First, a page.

The objects then, which lay portion: Are they oppressed? hold on some of our strongest. He is their patron and avenger, affections, are imperceptible to Do they complain? He has an sense. The purity and rectitude ear for their criesz-a bottle for of a fellow-creature command their tears. Nor is there a saint pur veneration. His benignity on this earth so poor and despisand condescension conciliate our ed, but the Higħ AND LOFTY ļove. And has not He who is at One who inhabits eternity,comes once the source, the sum and down to dwell in his heart, and the perfection of every thing cheer him with the consolations venerable and lovely, the highest of his love. . possible claims upon us. True, Such are the astonishing forms we have neither heard his voice, in which the divine condescens nor seen his shape. But of his sion and goodness exhibit them. existence, we are as certain as of selves to man. What returns our own. His beauty over they demand, whạt emotions they spreads creation. His glory should excite, what animation shines conspicuous in every ob- and tenderness they should im. ject our eyes behold. Nor is part to all the exercises and duthere a day, or moment of life, ties of religion, let our minds, if in which his bounty does not they are not overwhelmed with meet us in ten thousand various the contemplation, conceive: but lorms. By what potent and surely, no language, of man or numberless considerations are angel, can adequately express.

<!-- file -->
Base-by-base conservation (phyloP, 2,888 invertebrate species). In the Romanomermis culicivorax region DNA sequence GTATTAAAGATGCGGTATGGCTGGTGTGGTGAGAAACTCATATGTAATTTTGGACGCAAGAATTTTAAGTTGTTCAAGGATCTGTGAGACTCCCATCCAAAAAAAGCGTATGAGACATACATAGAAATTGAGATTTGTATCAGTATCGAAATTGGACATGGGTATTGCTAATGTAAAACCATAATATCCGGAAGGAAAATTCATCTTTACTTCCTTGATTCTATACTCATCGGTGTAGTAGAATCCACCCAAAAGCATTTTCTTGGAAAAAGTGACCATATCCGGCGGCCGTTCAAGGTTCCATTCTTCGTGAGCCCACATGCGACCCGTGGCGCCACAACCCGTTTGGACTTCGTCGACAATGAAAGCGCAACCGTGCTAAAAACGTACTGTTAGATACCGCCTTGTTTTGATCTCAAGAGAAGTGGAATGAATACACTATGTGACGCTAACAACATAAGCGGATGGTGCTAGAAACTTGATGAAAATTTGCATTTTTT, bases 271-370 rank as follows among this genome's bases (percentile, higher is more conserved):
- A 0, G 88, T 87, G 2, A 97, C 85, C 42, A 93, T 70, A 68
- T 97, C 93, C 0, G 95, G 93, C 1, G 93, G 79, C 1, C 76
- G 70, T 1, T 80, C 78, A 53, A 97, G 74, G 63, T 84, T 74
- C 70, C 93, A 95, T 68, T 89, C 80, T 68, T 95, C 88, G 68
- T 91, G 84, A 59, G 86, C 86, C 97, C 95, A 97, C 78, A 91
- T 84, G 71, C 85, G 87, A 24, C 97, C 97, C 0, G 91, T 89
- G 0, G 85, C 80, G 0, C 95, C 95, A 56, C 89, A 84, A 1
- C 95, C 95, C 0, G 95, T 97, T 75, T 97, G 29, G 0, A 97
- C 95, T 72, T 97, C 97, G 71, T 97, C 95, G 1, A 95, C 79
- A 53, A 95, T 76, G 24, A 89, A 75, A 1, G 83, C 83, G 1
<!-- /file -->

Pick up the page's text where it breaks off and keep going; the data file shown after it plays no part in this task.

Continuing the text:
It is equally surprising and of fact, and of experiment. Is it affecting, to observe that those rational then to brand every who would banish sensibility thing in religion, of the experia from religion, are not unfre- mental kind, as fanciful and ene quently those who would be thusiastic ? Are not its teachers thought to possess the greatest called upon to describe and disexquisiteness of feeling on every tinguish its peculiar features and other subject. The neglect or exercises with the greatest posunkindness of a friend, though in sible accuracy? And in a case of a solitary instance, they can such universal and everlasting scarce either support or forgive: moment, should not all be soliciwhile years of recollected sin, in tous to try their characters and which they have lived, against feelings by the standard of the God of heaven, excite little truth? compunction, They can melt · Doubtless, the cause of experia over á tale of fictitious wo; mental religion has suffered while their hearts are cold and much through the medium of its callous to the real and unpar, professed friends. Many who alleled sufferings of the Saviour. have been its loud advocates in They can overwhelm an acquain- words, have by their conduct, tance with congratulations on given it a deep wound. Many some trivial escape ; they can who have confidently boasted of even